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Artwork by Stacy Nguyen

Don’t Listen to the HR Haters; Tell Your Jokes at Work

Written By Stacy Nguyen | Jul 3, 2018

I was paralyzingly shy as a child and had a lot of social anxiety through college. Then I joined the workforce and had to figure out how to knock that off so that I could do my job. My job at the time was in journalism, which involved the stuff of my then-nightmares: talking to people. Sometimes talking to people who didn’t want to talk to me at all, because they knew I just wanted to talk about their DUI.

Developing a dark sense of humor started as a way to cope with anxiety, to release some of the tension inside of me. Then the sense of humor expanded and just became how I communicate and reflects how I see the world.

There are professional development articles out there that talk about how we should be very careful about telling jokes in job interviews because doing so can alienate people who don’t get our senses of humor, sabotaging our chances of getting the job. There are even articles out there that talk about how we shouldn’t joke too much after we’ve gotten the job — and especially not about anything controversial like politics, race, or religion. There are people out there who will say that it’s probably okay to share a funny picture of a cat wearing a hat but definitely do not to talk about anything of actual substance because the employer does not want to contend with a lawsuit.

But I’m older now. I work for myself now. If my client fires me because I offended the crap out of them with an offhand joke — it’s cool. We’re probably not well matched.

Wrapping tough and complicated feedback in a gauze of wry jokes has been an excellent way to nudge people’s brains and to get them thinking deeper about what they want to communicate.

Displaying my sense of humor and having that reciprocated is very important to me these days. Here are some ways it comes in handy.

Humor is a window into someone else’s creative brain.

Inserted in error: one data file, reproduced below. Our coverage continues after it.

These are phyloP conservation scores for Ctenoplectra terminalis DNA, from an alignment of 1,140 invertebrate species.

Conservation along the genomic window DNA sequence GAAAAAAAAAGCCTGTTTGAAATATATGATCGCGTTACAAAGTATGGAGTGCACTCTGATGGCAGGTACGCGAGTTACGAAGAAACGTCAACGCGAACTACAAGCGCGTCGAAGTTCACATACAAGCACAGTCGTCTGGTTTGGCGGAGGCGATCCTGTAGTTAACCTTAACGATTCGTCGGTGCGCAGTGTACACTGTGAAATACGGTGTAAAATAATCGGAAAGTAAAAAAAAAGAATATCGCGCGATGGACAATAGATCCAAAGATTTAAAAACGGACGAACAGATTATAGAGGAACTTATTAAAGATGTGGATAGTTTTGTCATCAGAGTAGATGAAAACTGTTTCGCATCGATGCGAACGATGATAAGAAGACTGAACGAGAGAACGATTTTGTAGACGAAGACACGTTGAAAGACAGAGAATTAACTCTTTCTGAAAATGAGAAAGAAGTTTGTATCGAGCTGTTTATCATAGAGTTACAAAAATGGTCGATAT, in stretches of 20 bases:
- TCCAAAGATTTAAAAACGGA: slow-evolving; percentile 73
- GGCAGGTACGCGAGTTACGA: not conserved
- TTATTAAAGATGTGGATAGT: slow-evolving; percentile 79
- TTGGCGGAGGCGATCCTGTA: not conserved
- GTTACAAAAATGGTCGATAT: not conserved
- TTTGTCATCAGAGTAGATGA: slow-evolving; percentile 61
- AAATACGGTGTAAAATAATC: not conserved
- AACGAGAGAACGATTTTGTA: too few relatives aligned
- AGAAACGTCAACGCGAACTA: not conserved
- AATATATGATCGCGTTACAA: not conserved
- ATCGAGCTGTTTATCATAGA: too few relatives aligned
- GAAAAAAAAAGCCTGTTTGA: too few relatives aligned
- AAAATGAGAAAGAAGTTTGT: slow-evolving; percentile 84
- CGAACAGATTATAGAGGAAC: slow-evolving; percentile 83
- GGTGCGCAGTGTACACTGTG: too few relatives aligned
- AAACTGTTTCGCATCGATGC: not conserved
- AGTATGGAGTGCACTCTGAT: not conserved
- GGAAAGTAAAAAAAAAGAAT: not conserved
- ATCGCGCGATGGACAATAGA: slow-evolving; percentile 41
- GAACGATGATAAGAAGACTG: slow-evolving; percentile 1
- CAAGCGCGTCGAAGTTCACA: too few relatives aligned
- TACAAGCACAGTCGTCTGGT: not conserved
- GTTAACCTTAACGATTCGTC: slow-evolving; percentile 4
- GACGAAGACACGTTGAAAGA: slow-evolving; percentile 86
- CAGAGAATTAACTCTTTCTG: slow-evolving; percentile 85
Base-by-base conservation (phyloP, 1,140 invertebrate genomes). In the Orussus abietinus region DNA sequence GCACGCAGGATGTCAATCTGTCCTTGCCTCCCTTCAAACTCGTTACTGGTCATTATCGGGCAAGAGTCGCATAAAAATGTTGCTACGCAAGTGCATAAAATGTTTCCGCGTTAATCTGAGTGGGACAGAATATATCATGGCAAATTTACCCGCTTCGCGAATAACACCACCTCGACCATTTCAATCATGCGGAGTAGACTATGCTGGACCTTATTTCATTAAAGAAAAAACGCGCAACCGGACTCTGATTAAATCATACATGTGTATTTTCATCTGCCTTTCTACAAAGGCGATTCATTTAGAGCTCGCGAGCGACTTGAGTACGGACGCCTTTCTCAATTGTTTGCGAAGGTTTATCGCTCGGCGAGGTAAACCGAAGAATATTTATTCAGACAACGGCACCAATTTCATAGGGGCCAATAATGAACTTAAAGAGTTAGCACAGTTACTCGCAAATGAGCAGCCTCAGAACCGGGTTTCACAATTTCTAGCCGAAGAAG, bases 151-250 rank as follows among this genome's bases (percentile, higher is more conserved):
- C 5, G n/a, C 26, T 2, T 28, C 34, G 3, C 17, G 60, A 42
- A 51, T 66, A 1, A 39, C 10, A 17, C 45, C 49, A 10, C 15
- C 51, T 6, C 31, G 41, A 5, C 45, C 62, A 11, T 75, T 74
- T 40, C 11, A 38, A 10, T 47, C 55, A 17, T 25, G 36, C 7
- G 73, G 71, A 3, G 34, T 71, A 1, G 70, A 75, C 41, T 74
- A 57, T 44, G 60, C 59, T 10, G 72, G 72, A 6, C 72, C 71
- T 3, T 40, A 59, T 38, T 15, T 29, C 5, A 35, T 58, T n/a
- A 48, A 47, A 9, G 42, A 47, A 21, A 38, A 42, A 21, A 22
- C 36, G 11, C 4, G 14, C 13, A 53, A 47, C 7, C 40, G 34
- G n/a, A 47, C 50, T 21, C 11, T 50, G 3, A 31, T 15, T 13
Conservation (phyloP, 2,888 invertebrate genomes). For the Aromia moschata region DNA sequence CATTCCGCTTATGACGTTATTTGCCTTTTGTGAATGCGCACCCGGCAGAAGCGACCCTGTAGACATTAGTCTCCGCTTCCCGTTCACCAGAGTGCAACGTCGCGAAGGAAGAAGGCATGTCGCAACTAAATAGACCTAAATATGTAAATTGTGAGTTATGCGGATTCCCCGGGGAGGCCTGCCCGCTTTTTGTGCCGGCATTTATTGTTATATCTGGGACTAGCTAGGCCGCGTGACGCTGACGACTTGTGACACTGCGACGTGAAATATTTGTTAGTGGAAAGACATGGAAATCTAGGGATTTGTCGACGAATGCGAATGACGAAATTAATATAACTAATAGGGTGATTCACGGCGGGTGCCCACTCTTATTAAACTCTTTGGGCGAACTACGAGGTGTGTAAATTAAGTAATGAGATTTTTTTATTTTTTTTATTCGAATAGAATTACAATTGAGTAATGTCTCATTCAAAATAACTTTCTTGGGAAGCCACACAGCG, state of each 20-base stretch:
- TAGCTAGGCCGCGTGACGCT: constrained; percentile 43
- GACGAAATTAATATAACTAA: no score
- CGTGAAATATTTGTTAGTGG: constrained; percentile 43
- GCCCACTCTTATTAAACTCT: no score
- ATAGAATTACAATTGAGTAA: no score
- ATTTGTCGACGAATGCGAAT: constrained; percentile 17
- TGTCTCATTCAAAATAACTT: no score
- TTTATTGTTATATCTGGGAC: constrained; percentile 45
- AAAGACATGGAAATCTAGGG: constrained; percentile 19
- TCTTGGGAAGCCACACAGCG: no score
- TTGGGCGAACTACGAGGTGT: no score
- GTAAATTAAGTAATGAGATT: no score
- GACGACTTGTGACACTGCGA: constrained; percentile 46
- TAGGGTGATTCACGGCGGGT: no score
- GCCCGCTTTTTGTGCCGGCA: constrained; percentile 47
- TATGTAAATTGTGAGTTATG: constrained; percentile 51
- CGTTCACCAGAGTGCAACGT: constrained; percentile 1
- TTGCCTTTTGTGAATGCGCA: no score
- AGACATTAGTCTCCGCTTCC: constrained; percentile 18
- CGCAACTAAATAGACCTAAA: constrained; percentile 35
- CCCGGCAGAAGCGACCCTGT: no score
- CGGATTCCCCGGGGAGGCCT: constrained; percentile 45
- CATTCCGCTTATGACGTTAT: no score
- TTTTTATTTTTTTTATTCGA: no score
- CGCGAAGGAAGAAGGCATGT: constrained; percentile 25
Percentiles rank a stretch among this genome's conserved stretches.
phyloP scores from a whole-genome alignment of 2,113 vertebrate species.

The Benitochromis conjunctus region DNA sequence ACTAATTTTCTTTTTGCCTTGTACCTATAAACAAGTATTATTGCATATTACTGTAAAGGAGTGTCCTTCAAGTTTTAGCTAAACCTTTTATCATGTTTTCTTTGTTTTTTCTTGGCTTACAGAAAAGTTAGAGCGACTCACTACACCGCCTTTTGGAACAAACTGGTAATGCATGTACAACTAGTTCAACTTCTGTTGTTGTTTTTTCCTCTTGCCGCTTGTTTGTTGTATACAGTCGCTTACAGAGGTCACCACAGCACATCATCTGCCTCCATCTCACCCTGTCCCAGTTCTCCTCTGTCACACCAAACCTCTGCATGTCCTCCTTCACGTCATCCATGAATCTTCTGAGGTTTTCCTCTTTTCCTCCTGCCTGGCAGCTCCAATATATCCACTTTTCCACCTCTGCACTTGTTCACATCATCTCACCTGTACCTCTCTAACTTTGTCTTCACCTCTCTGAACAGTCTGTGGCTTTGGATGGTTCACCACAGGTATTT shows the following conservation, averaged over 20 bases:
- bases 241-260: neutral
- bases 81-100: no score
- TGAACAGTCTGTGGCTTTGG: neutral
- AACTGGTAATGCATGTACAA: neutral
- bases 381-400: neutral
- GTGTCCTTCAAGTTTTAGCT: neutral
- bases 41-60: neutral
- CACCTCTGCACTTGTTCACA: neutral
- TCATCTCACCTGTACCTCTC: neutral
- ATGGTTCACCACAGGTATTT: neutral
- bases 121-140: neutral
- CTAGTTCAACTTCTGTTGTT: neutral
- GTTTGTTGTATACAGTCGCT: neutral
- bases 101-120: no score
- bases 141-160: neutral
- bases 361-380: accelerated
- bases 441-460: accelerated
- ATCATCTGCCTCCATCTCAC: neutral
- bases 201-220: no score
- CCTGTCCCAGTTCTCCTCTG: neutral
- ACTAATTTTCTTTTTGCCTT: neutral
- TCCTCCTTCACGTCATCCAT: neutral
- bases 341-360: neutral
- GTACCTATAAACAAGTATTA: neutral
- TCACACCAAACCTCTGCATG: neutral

When I work with other writers, I want them to be smart as hell — and I want them to be the kind of people that make crazy connections between disparate things in novel ways that I haven’t thought of myself.

It’s hard to peel apart the folds of someone’s brain to see how they think. But it’s not that hard to listen to the way they joke around and read through the content and the construction of the joke. All of us have been around people that are clever as shit, with funny comments or ideas flying out of their face at a hundred miles an hour. Maybe they are just talking about a TV show they like or an incident that happened to them at a bus stop — but in these kinds of stories, we can detect people’s intelligence and the depth of their thinking as well as get a glimpse of their worldview. We can tell if someone is cynical, brave, earnest, or bold.

We can also tell — through bland, broad, boring jokes that rely too much on freaking puns — that a person would be great at writing about an art exhibit but would probably not be very good at writing about police brutality.

Humor bonds people together.

I have a number of people that I would bleed for. And they have all made me laugh really hard.

Humor is great for team-building and for fostering relationships among creatives. When we can joke together about our boss or our client or the work, we feel like we’re in the trenches together. Developing a shared sense of humor and a series of inside jokes between colleagues helps keep the working relationship between creative professionals from being too competitive — and let’s be real — this is a common issue.

Humor helps alleviate the weight of hard conversations.

Sometimes I want to have conversations with clients about ethnic representation or maybe a direction they want to head in might be seen as culturally insensitive — or maybe they are asking me to make something super phallic and I have to be like, “Dude, this is gonna look like a penis, and I don’t think toxic masculinity is where you wanna go with this,” in a way that keeps the work process efficient and the working relationship comfortable and full of trust.

Wrapping tough and complicated feedback in a gauze of wry jokes — for me — has been an excellent way to nudge people’s brains and to get them thinking deeper about what they want to communicate.

Humor relieves stress.

I love to rant. I love to bitch and moan and tell my colleagues convoluted stories about how I am going to slash someone’s tires during lunch and gaslight them into thinking that this crime against them is their own fault — because they dared to ask me to change the color of a font or something.

This might sound a little excessive, but it’s in stark contrast to what I used to do when I was younger, which was stew silently and internalized a loop of negative, angry thoughts until I was upset and unmotivated.

Expressing frustration through humor is a way to make it more palatable for other people to absorb. It’s important to me for my colleagues to hear about my pain, but I know long winded stories about how I am sure someone messed with my mind are labor-intensive and emotionally intensive to listen to. I like to make my pain as fun to listen to as possible, so that people will put up with listening to it.

And also, often in the middle of ranting, I tend to crack myself up. When I laugh in the middle of expressing frustration — oh my God — it feels like a balloon releasing air.

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